Iron particle pollution falls into the world’s oceans in greater quantities than previously thought, according to new research. The industrial iron particle pollution is also dissolving and accumulating in the ocean more rapidly than previously estimated.
The consequences of iron particle pollution are unclear, but iron is one of the key nutrients that phytoplankton need to thrive.
In regions where iron levels are limited, adding more to the water can help plankton thrive. This is the basis of “iron fertilization,” a geoengineering strategy some have proposed to address climate change. “Iron fertilization” would add iron to regions of the ocean where iron nutrients are limited. This would promote phytoplankton growth and help to absorb more carbon dioxide.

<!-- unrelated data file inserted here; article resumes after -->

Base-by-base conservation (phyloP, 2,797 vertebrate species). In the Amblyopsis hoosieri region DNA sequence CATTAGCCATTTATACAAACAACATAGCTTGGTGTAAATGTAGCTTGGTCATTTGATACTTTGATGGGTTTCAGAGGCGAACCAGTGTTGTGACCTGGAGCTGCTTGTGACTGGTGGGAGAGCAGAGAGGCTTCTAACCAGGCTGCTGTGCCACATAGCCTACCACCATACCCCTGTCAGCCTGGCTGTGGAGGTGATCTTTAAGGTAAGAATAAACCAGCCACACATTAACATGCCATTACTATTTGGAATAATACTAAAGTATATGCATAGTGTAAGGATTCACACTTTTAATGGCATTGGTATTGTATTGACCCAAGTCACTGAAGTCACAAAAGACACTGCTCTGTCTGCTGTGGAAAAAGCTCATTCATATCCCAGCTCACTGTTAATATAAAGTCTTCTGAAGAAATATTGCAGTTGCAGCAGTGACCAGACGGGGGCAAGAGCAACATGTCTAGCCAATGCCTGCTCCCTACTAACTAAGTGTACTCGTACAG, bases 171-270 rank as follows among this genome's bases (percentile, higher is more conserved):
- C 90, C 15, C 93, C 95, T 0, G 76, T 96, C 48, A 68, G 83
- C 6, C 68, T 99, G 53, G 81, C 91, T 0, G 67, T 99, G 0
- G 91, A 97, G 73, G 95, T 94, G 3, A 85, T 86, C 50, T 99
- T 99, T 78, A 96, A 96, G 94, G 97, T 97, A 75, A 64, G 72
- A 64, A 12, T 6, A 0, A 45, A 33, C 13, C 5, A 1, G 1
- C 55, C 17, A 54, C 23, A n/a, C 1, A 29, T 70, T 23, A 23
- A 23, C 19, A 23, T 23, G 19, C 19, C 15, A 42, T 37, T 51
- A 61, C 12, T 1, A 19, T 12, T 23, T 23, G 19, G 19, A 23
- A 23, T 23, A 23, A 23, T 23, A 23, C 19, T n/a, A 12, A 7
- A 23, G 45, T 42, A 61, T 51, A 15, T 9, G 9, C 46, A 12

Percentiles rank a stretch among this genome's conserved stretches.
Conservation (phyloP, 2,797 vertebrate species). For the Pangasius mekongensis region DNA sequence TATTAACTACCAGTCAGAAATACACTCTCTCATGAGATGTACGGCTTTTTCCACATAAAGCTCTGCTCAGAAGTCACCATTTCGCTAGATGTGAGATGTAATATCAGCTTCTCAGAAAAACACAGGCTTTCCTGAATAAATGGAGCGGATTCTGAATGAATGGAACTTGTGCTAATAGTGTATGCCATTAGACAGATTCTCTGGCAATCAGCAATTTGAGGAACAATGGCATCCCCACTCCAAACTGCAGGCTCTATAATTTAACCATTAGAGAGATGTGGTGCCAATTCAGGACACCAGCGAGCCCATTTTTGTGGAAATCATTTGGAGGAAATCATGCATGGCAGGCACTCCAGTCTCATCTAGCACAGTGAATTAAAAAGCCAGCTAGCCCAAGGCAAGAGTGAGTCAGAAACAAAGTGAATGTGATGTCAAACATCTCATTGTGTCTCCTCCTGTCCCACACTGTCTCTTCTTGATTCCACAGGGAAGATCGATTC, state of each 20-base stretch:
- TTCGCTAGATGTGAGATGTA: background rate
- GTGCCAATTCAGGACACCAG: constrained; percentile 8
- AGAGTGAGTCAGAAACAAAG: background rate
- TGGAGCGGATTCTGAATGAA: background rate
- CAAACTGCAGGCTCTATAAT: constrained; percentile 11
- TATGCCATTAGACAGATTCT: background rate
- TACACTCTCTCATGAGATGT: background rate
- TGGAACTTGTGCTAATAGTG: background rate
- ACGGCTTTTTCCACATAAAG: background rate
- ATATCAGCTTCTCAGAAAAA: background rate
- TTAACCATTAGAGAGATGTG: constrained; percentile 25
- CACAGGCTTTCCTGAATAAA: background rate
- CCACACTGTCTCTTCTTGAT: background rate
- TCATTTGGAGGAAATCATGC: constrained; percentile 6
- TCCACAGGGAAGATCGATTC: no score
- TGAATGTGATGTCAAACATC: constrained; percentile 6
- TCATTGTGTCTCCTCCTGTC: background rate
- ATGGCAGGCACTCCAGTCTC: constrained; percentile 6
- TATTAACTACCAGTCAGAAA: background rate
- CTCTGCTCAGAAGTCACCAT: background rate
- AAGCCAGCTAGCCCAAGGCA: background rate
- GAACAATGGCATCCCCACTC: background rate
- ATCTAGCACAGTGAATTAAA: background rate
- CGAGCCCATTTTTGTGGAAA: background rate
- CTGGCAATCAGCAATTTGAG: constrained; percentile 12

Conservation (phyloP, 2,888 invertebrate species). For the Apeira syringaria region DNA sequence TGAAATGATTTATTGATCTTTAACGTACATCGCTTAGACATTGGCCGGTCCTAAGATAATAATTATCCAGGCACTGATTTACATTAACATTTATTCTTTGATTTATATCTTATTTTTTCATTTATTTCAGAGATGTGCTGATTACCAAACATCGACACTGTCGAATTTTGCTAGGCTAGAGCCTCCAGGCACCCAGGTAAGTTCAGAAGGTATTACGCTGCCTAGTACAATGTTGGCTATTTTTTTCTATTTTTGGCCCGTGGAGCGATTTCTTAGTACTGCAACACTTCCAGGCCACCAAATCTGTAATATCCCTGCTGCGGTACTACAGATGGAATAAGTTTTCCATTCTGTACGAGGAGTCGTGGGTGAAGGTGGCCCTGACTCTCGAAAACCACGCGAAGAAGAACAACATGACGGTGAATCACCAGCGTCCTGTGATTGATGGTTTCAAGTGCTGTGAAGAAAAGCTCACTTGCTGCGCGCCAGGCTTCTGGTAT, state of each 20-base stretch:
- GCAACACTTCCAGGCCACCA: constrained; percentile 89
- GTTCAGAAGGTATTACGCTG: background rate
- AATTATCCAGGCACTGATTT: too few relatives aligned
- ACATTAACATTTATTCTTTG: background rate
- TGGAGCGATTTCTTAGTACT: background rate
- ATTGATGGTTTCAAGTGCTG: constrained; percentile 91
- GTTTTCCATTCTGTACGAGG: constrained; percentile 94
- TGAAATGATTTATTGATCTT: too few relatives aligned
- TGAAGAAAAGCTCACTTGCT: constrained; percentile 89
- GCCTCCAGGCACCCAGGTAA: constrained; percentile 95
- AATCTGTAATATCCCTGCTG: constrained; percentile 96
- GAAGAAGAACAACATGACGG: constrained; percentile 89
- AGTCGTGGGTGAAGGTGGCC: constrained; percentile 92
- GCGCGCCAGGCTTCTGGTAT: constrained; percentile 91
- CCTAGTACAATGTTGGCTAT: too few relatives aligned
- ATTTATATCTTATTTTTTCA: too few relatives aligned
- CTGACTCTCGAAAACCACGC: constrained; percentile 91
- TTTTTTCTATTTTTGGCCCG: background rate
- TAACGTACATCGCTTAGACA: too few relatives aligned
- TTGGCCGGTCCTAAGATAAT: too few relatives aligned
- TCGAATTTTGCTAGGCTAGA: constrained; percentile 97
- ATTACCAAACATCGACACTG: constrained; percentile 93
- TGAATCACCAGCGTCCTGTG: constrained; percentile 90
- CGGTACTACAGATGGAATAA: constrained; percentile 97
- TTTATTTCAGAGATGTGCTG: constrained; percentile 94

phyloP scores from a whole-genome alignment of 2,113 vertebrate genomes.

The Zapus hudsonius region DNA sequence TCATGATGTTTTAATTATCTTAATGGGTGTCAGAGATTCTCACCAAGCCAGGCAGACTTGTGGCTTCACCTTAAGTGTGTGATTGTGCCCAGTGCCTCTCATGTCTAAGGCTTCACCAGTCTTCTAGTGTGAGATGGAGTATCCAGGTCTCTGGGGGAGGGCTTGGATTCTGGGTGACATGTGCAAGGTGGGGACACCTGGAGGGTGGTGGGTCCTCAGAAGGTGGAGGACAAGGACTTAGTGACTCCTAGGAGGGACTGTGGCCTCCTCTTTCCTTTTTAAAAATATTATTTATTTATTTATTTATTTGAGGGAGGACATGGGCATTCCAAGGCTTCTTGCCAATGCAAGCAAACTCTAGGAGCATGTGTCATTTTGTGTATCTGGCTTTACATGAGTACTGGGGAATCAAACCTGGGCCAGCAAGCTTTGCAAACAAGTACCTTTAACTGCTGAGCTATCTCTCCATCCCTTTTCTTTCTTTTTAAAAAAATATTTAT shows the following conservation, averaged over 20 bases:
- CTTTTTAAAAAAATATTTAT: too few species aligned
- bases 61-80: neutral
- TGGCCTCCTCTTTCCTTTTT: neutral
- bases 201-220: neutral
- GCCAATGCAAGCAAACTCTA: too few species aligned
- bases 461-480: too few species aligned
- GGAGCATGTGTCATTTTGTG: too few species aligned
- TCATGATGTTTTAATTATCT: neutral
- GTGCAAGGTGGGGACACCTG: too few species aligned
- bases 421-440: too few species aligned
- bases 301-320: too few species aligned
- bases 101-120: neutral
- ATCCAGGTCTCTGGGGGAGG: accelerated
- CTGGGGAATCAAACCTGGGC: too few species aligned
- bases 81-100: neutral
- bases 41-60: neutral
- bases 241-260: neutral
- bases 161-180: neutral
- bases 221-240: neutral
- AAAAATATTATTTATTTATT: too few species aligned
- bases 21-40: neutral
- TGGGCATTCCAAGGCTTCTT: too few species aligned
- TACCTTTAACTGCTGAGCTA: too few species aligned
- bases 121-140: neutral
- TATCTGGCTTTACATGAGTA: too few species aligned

When phytoplankton die they fall to the bottom of the sea, and become locked away as stored carbon.
Studies on this geoengineering strategy have suggested differing carbon-storing capacities. Some experts have expressed concern about unforeseen consequences and others say more research is necessary.
The study, out of the University of South Florida and led by Tim Conway, investigated the difference between iron inputs from ‘natural sources’ and from human activities.